Senator Files ‘420’ Marijuana Bill To Legalize It Federally
For the second time in the first 3 months of 2019, marijuana legislation has been officially designated with the bill number S. 420 in Congress. It seems as though it's an obvious nod to the increasingly popular cannabis culture from lawmakers on Capitol Hill.
Sen. Ron Wyden's (D-OR) proposal, S.420, is attempting to remove marijuana from the CSA, Controlled Substances Act, by descheduling it, as well as establishing a federal excise tax on sales and creating a system of permits for businesses to be able to sell cannabis.
April 20th, known as 4/20, is the day marijuana enthusiasts celebrate their favorite plant.
Senator Wyden thinks the bill might get some laughs, but it should get people talking about the major need to end failed prohibition and that's what matters most.
The new Senate bill, filed on Thursday, February 7th, is nowhere near the first time that "420" has been officially attached to cannabis legislation.
Another federal lawmaker out of Oregon, Democrat Representative Earl Blumenauer, filed a bill just last month to regulate marijuana just like alcohol that was numbered H.R. 420.
A couple of weeks after that a Democrat and Republican lawmaker in Minnesota introduced a bill to legalize marijuana designated as HF 420.
Rhode Island's senator in 2017 introduced a bill, S 420, to legalize marijuana.
California's first move to enact medical cannabis regulations statewide was using legislation numbered SB 420 in 2003.
Also in 2003 was an amendment, Roll Call 420, where the House voted on Capitol Hill to try and prevent the DOJ (Department of Justice) from interfering with each states medical cannabis laws.
Senator Wyden said, "federal prohibition of marijuana is wrong, plain and simple. Too many lives have been wasted, and too many economic opportunities have been missed." In the press release, commanding, "It's time Congress make the changes Oregonians and Americans across the country are demanding."
The Political Director of the National Organization for the Reform of Marijuana Laws (NORML), Justin Strekal, believes the bill is a thorough and thoughtful way that the government could finally end prohibition federally. He also thinks Wyden has a much-needed, unique perspective that the nation's upper chamber would be smart to follow because he is coming from the state the was first to decriminalize marijuana way back in 1973.
Along with the S.420, which is trying to create regulations on labeling and packaging of cannabis products as well as creating guidelines to the product that are the same as alcohol advertising, the Senator introduced two other pieces this week regarding marijuana legislation.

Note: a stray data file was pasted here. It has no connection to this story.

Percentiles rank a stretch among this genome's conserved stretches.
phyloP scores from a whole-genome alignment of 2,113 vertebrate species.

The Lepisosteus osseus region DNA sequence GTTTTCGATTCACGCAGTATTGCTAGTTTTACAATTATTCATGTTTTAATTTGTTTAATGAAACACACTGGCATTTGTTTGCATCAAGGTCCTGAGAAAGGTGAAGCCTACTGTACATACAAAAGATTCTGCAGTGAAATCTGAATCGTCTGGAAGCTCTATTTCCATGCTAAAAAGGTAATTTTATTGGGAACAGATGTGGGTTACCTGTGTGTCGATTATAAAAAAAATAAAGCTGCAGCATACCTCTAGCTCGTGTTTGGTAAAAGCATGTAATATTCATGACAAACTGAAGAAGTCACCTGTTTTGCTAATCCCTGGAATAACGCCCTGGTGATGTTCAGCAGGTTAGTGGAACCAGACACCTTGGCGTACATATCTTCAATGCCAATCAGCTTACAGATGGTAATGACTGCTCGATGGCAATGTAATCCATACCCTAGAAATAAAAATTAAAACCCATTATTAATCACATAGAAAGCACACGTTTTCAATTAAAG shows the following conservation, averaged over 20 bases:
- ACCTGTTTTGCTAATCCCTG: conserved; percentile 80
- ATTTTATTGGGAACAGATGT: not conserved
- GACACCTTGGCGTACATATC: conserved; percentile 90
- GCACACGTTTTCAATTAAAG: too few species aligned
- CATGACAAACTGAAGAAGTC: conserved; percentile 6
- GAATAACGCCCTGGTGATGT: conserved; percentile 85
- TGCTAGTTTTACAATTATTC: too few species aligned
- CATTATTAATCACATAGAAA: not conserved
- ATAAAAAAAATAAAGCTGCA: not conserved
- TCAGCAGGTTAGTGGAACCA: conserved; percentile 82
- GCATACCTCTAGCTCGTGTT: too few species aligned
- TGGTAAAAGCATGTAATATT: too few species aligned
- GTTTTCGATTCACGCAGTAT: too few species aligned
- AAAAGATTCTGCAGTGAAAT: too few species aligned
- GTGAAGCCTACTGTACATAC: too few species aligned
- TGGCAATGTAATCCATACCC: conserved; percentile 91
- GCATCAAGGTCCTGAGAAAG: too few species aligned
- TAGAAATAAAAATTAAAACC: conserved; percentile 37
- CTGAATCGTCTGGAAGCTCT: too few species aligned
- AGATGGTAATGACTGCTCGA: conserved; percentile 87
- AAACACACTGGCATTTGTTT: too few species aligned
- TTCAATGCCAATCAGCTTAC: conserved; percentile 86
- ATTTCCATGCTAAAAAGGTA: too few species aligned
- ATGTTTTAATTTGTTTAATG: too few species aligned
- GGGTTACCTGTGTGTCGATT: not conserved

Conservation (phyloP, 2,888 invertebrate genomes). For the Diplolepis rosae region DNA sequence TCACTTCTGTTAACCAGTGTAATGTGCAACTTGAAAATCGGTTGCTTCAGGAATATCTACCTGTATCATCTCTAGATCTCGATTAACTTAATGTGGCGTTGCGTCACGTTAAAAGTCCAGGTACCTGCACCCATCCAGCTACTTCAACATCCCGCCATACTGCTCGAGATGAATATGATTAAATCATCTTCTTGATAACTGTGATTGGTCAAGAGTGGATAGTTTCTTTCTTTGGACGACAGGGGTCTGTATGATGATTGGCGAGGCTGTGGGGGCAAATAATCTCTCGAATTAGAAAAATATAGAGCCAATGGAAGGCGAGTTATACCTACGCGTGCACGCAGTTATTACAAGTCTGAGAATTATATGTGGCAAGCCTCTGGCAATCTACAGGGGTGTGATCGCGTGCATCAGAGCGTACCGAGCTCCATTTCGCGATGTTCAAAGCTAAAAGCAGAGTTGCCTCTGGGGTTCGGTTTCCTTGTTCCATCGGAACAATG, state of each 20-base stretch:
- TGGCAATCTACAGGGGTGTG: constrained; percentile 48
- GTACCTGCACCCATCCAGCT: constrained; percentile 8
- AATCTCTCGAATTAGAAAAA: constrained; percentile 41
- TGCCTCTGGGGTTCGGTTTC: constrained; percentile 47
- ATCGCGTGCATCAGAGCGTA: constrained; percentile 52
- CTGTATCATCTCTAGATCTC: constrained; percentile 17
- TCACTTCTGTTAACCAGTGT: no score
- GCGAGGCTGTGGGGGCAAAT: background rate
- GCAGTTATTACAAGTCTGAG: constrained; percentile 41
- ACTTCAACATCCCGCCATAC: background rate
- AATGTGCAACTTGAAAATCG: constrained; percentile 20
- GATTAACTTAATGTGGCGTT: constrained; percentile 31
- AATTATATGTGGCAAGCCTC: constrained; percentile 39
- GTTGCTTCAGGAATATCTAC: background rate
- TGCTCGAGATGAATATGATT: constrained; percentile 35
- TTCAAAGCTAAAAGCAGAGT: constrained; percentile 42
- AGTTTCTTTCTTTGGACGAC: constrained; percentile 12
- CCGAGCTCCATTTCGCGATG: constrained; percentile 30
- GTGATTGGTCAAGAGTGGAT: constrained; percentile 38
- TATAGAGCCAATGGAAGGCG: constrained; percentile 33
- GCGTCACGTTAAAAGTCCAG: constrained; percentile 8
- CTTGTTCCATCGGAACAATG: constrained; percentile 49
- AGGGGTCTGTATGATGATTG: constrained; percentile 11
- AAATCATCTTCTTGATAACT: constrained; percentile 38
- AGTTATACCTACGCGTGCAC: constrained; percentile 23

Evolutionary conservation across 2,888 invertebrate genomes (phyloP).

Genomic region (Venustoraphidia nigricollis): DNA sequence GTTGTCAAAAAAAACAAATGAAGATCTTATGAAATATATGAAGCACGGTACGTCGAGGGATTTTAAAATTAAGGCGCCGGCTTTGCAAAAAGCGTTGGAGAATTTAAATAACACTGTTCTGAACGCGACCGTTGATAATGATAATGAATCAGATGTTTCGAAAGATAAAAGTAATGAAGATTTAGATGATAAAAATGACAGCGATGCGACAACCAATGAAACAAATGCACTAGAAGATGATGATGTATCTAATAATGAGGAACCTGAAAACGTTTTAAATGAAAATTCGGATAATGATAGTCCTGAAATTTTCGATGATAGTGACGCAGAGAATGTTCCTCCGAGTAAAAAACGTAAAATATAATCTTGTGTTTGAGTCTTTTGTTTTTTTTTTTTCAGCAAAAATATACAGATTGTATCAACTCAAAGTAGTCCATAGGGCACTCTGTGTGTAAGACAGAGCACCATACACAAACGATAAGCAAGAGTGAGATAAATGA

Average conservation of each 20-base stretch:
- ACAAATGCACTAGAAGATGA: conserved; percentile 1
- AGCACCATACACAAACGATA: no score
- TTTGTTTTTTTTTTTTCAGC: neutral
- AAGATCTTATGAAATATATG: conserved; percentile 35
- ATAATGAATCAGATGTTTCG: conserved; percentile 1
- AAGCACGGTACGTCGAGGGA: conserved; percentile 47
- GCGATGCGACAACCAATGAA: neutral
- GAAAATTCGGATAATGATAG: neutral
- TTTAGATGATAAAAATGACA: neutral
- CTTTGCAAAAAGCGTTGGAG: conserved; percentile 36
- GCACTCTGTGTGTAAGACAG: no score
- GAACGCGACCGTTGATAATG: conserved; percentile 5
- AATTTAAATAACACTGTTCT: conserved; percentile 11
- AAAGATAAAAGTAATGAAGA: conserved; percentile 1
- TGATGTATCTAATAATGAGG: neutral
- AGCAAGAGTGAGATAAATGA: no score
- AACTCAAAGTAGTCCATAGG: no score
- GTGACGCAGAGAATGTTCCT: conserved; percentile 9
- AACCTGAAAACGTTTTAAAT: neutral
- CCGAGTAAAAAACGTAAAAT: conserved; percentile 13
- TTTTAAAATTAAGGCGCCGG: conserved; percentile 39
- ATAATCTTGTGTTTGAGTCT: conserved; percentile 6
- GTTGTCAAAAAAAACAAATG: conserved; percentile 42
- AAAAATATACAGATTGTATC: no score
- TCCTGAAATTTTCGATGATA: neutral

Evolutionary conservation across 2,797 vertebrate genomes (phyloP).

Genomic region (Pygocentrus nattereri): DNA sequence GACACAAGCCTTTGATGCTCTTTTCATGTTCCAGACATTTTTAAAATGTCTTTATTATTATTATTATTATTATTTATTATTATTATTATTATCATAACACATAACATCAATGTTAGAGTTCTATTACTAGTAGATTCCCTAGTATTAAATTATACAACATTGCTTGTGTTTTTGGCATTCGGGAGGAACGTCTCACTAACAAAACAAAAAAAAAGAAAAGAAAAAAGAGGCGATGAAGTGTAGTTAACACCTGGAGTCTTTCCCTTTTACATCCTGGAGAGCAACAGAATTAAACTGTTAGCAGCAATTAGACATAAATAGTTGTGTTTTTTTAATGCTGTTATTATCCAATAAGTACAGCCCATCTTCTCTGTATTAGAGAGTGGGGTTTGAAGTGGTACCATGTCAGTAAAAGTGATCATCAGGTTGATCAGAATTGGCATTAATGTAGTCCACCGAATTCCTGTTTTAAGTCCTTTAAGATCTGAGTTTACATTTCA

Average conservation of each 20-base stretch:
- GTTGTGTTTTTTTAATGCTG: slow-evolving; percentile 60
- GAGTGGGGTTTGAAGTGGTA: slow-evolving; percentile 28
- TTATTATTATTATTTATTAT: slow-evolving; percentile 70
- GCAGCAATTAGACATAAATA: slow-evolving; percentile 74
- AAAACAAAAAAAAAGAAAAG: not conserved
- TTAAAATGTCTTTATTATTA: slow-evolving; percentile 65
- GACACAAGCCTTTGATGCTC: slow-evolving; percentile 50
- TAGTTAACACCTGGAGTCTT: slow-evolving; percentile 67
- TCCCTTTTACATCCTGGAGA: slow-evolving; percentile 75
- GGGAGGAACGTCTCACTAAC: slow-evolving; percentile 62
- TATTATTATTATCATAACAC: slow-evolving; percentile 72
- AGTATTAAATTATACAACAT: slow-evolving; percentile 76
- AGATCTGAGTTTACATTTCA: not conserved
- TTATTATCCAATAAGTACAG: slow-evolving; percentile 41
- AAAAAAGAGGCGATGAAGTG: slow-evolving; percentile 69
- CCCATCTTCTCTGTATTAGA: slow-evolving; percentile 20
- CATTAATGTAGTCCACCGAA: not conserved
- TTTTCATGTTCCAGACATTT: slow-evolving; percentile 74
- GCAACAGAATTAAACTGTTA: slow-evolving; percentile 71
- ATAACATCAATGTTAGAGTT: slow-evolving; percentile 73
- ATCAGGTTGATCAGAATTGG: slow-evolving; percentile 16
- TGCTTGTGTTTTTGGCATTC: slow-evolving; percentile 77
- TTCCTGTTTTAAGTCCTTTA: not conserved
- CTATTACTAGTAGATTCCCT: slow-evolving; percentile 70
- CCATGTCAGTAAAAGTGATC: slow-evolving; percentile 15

The first amendment, S. 421 is trying to reduce the gap between State and Federal marijuana policies. It wants to implement several changes such as expunging criminal records, allowing the Department of Veterans Affairs doctors to issue recommendations of medical cannabis, eliminating advertising prohibitions, allowing banking access for cannabis companies, exempting state-legal marijuana from the CSA, and shielding immigrants from deportation over marijuana.
Currently, legal cannabis businesses are prevented from getting tax deductions that businesses in other industries get because of federal provision 280(E). Wyden's S.422 bill would make them exempt from this law. This is the only new proposal of Wyden's that has cosponsors right of the bat. Republican Senators Rand Paul of Kentucky, Democrat Michael Bennet of Colorado, and Democrat Patty Murray of Washington also signed on to the legislation.
All three of the bills had previous versions filed by Wyden during the last Congress, but none had enough support to be brought to a vote.
This time around the cannabis legislation is making advocates for legalization more hopeful than ever about the likelihood for federal marijuana reform.
The House Democratic majority will hold a hearing next week on marijuana businesses' lack of bank access, which is part of the plan proposed by Blumenauer in a memo to the party leaders encompassing moving a number of small reform bills that will eventually lead to the federal legalization of marijuana in 2019.
“Oregon has been and continues to be a leader in commonsense marijuana policies and the federal government must catch up,” Representative Blumenauer stated in a press release. “The American people have elected the most pro-cannabis Congress in American history and significant pieces of legislation are being introduced. The House is doing its work and with the help of Senator Wyden’s leadership in the Senate, we will break through.”
In recent years, Congress has seen a number of bills to end federal marijuana prohibition all with differing approaches, but none have made it past the formation of previous House leaders and is not certain if a Republican-controlled Senate would agree as well.
President Donald Trump has suggested his support for legislation to end federal marijuana prohibition.
Meanwhile, activists are excited for the increased interest of lawmakers' for marijuana reform on Capitol Hill and continue to have lighthearted optimism.
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